David Kimelberg thinks he has, in his own words, a really cool idea.
The Buffalo native returned home from New York City 11 years ago, bringing not only his family but an extension of his niche business law firm with him.
He and his Manhattan-based team specialize in venture capital and startups, and he's been eager to use his well-established connections and resources to bolster the entrepreneurial technology community in Western New York.
Kimelberg didn't need a big office here at first, but as his firm has grown and with the hiring of two other attorneys, that's changed. He also saw a demand for more small workplace options for one- and two-person companies, and zeroed in on the coworking trend as the ideal solution for them.
"We wanted to be involved in that, and having a coworking space that is also an incubator made a lot of sense to us," Kimelberg said. "That's our law practice. That's what we do."
As a member of the Seneca Nation of Indians' Bear Clan, he's also proud of his Native American roots, and wanted a way to highlight his traditions and culture.
So he's put them together in one place, within a historic three-story building on Main Street that he's renovating: his law firm's office, a coworking setup for up to 35 people, and a Native American-owned commercial art gallery focused on contemporary Native American artists.
Welcome to K-Haus – what may be downtown Buffalo's most unique collaborative venture.
"It's going to be super cool," he said. "It's the first of its kind."
And it's opening by year-end. The art gallery – K-Art – will hold its grand opening at 6 p.m. on Dec. 11, with the work of 10 Native American artists from the United States and Canada on display. One of them, G. Peter Jemison, is part of the Seneca Heron clan, from Rochester.
Located at 808 Main St., K-Haus is the latest example of the coworking wave that has arrived in Western New York, but with a twist.
The trend has been slower to develop in Buffalo, but its arrival has been heralded by initial entrants like Dig at the Innovation Center and Uniland Development Co.'s Hansa, among others. Kimelberg is betting that his $1.3 million investment – along with his law firm's expertise – will set him apart.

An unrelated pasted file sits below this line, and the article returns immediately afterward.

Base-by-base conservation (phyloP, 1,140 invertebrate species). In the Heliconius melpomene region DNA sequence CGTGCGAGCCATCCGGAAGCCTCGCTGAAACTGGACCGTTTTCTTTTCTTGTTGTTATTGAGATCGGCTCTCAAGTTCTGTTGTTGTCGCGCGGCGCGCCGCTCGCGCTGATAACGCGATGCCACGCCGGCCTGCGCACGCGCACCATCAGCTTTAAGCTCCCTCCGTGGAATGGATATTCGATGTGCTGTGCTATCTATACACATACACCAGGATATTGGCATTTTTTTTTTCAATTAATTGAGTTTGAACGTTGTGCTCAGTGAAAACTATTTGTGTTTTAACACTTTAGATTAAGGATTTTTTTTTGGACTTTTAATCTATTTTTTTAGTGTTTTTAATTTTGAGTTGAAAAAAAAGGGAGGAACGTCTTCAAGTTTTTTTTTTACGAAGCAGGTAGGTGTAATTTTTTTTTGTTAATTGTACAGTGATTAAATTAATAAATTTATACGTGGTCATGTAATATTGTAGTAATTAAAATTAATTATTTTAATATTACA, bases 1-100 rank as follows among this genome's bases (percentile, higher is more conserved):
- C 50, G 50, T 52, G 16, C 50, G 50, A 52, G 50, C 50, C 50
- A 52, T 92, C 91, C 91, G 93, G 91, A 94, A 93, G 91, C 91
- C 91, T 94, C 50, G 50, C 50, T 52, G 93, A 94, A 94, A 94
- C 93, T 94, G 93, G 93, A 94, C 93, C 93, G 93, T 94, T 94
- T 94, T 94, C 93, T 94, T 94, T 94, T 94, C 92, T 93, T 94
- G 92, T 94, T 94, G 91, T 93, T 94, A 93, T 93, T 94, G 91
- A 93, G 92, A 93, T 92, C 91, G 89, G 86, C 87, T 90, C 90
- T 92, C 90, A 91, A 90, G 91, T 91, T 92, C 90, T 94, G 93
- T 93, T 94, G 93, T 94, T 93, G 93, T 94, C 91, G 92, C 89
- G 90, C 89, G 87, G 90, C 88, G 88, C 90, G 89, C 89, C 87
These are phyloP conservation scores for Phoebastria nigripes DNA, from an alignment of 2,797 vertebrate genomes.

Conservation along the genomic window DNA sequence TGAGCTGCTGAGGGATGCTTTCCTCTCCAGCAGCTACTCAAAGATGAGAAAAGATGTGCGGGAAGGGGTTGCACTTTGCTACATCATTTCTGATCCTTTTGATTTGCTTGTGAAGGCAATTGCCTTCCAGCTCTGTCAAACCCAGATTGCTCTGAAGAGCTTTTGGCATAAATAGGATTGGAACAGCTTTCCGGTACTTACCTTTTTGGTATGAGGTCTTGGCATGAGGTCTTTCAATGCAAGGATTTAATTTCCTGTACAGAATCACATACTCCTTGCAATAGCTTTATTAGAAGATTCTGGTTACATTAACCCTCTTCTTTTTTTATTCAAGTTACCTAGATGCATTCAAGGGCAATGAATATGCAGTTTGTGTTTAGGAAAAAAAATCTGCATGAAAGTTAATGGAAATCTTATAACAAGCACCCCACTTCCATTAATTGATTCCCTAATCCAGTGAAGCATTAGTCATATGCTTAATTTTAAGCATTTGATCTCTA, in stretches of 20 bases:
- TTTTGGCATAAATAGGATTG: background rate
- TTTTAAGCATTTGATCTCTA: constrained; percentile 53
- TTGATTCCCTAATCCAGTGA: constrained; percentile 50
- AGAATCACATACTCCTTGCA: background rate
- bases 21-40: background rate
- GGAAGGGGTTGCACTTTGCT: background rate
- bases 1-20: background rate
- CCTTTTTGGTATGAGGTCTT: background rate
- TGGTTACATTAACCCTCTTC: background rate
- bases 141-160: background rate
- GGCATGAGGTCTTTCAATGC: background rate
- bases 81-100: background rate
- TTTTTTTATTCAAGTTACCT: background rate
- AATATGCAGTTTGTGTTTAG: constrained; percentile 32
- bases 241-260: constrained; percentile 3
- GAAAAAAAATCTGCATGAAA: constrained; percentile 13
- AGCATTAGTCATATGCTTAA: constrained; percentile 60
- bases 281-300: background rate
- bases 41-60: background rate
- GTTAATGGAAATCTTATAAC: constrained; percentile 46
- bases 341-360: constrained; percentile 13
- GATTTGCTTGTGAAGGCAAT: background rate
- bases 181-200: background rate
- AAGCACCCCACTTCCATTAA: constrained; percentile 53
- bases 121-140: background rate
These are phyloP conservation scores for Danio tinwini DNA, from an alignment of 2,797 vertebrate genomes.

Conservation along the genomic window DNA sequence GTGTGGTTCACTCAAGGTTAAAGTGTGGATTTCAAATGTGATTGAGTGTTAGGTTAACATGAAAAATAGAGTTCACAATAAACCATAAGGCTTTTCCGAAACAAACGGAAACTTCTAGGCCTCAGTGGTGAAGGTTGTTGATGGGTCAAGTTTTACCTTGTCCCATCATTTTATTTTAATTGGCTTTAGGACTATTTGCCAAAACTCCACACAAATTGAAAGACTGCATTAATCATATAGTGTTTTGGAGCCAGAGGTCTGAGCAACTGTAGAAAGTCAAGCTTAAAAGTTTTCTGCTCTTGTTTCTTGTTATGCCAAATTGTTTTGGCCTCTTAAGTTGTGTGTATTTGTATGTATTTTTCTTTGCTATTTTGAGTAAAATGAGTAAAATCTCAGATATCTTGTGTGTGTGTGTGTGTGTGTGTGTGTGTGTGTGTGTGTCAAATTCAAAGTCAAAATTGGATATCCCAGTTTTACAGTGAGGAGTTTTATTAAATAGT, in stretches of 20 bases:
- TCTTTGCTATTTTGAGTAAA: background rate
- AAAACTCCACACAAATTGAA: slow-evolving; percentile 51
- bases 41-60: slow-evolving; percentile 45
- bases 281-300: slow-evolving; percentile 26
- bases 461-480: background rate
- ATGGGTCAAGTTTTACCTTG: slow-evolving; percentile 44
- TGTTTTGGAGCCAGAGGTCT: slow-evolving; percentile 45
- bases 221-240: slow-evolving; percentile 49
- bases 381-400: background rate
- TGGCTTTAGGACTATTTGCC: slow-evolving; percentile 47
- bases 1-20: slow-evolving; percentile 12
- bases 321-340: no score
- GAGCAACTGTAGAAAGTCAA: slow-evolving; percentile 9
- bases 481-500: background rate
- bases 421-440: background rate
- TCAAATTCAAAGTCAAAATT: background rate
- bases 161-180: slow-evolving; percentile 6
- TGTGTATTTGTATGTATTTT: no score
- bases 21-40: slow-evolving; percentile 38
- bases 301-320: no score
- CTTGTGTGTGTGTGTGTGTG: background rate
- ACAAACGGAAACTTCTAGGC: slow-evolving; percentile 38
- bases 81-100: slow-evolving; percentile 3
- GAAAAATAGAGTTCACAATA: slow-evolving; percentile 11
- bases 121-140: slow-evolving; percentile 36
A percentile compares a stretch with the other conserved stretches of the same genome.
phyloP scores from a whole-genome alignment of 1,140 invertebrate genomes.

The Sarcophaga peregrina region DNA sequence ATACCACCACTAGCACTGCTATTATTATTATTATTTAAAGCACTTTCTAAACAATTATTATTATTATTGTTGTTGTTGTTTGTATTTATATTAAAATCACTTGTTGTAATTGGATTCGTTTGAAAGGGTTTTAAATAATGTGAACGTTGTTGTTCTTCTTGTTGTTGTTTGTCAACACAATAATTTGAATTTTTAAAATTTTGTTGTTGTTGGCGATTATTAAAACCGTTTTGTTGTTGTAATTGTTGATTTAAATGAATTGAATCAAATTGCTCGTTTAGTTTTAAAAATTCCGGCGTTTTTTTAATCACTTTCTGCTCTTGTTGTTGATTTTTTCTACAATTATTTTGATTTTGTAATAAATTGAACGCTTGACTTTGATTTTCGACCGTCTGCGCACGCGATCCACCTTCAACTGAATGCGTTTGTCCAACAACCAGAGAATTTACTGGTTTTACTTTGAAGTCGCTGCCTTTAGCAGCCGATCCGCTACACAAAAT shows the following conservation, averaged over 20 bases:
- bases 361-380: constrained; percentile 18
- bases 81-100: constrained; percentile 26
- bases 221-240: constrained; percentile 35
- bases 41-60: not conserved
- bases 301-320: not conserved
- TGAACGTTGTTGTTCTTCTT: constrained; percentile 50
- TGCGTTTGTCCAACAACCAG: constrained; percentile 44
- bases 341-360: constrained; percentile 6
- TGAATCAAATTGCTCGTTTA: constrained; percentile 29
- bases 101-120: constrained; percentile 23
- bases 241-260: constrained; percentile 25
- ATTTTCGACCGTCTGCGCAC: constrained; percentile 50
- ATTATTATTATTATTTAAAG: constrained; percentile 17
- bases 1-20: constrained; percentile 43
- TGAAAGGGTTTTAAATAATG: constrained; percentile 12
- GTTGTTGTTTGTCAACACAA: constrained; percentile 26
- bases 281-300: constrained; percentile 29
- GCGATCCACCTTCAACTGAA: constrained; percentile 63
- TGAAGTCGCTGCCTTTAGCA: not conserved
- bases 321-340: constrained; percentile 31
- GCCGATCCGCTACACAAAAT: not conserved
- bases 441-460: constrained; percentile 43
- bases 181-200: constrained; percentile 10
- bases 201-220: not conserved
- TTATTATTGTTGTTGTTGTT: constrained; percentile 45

"It’s going to be super high-end. It’s going to be really nice," Kimelberg said.
Besides offering space, K-Haus will give its users access to free legal and business workshops, as well as link them directly to some of the nation's top venture capitalists – six of whom are already advisers to the law firm.
"It’s coworking space, but it’s really designed to help further develop the startup scene in Buffalo, which I’ve been super excited about. And that’s the focus of our law firm," Kimelberg said.
"What we’re building is a startup entrepreneurial business community," he said. "We have all the benefits of a coworking space, but we’ll have a lot more. Our real goal is to connect downstate capital to companies up here."
Kimelberg is passionate about both startups and his heritage. The attorney grew up in the Albany area, where his family had moved when he was 5, and then left for Boston's Northeastern University and then Cornell University for his law degree.
Afterward, he worked for law firms in New York City and Boston as a corporate attorney – specializing in representing venture capital and investment groups, and handling complex transactions – and then became general counsel for SoftBank Capital and SoftBank Holdings.